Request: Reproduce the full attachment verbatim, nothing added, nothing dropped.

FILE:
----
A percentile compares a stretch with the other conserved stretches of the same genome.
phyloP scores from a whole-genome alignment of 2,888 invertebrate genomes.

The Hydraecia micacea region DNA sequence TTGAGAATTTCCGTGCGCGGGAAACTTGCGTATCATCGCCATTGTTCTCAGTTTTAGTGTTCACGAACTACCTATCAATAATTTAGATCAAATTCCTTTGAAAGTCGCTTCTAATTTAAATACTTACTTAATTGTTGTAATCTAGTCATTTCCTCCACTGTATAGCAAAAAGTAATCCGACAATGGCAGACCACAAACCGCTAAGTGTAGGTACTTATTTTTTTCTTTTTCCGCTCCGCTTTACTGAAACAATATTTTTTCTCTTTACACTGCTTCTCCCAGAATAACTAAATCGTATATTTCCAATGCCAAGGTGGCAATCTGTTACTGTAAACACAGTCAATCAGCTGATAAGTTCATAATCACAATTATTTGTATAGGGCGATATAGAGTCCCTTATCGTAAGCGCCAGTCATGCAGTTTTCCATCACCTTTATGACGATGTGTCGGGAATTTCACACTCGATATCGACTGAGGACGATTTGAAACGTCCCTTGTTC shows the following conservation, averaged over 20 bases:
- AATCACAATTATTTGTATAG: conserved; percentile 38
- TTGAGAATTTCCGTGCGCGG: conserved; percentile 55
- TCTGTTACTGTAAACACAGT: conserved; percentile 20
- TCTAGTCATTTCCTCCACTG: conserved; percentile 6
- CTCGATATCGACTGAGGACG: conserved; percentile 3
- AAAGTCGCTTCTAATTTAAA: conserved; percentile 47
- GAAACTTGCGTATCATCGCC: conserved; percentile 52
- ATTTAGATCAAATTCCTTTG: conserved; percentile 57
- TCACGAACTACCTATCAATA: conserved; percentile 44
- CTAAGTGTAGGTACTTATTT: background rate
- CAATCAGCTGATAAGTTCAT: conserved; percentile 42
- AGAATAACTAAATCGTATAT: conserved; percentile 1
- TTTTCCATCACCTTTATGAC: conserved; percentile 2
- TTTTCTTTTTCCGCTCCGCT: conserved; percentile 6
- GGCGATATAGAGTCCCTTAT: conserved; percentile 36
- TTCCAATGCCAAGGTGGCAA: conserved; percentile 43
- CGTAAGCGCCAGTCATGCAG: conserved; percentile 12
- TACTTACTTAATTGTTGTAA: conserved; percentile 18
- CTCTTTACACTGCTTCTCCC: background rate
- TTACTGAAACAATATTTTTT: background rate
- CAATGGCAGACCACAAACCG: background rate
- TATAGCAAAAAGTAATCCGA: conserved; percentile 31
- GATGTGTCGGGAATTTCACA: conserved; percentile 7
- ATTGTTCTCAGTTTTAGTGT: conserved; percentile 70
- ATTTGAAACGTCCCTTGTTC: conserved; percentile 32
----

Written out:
A percentile compares a stretch with the other conserved stretches of the same genome.
phyloP scores from a whole-genome alignment of 2,888 invertebrate genomes.

The Hydraecia micacea region DNA sequence TTGAGAATTTCCGTGCGCGGGAAACTTGCGTATCATCGCCATTGTTCTCAGTTTTAGTGTTCACGAACTACCTATCAATAATTTAGATCAAATTCCTTTGAAAGTCGCTTCTAATTTAAATACTTACTTAATTGTTGTAATCTAGTCATTTCCTCCACTGTATAGCAAAAAGTAATCCGACAATGGCAGACCACAAACCGCTAAGTGTAGGTACTTATTTTTTTCTTTTTCCGCTCCGCTTTACTGAAACAATATTTTTTCTCTTTACACTGCTTCTCCCAGAATAACTAAATCGTATATTTCCAATGCCAAGGTGGCAATCTGTTACTGTAAACACAGTCAATCAGCTGATAAGTTCATAATCACAATTATTTGTATAGGGCGATATAGAGTCCCTTATCGTAAGCGCCAGTCATGCAGTTTTCCATCACCTTTATGACGATGTGTCGGGAATTTCACACTCGATATCGACTGAGGACGATTTGAAACGTCCCTTGTTC shows the following conservation, averaged over 20 bases:
- AATCACAATTATTTGTATAG: conserved; percentile 38
- TTGAGAATTTCCGTGCGCGG: conserved; percentile 55
- TCTGTTACTGTAAACACAGT: conserved; percentile 20
- TCTAGTCATTTCCTCCACTG: conserved; percentile 6
- CTCGATATCGACTGAGGACG: conserved; percentile 3
- AAAGTCGCTTCTAATTTAAA: conserved; percentile 47
- GAAACTTGCGTATCATCGCC: conserved; percentile 52
- ATTTAGATCAAATTCCTTTG: conserved; percentile 57
- TCACGAACTACCTATCAATA: conserved; percentile 44
- CTAAGTGTAGGTACTTATTT: background rate
- CAATCAGCTGATAAGTTCAT: conserved; percentile 42
- AGAATAACTAAATCGTATAT: conserved; percentile 1
- TTTTCCATCACCTTTATGAC: conserved; percentile 2
- TTTTCTTTTTCCGCTCCGCT: conserved; percentile 6
- GGCGATATAGAGTCCCTTAT: conserved; percentile 36
- TTCCAATGCCAAGGTGGCAA: conserved; percentile 43
- CGTAAGCGCCAGTCATGCAG: conserved; percentile 12
- TACTTACTTAATTGTTGTAA: conserved; percentile 18
- CTCTTTACACTGCTTCTCCC: background rate
- TTACTGAAACAATATTTTTT: background rate
- CAATGGCAGACCACAAACCG: background rate
- TATAGCAAAAAGTAATCCGA: conserved; percentile 31
- GATGTGTCGGGAATTTCACA: conserved; percentile 7
- ATTGTTCTCAGTTTTAGTGT: conserved; percentile 70
- ATTTGAAACGTCCCTTGTTC: conserved; percentile 32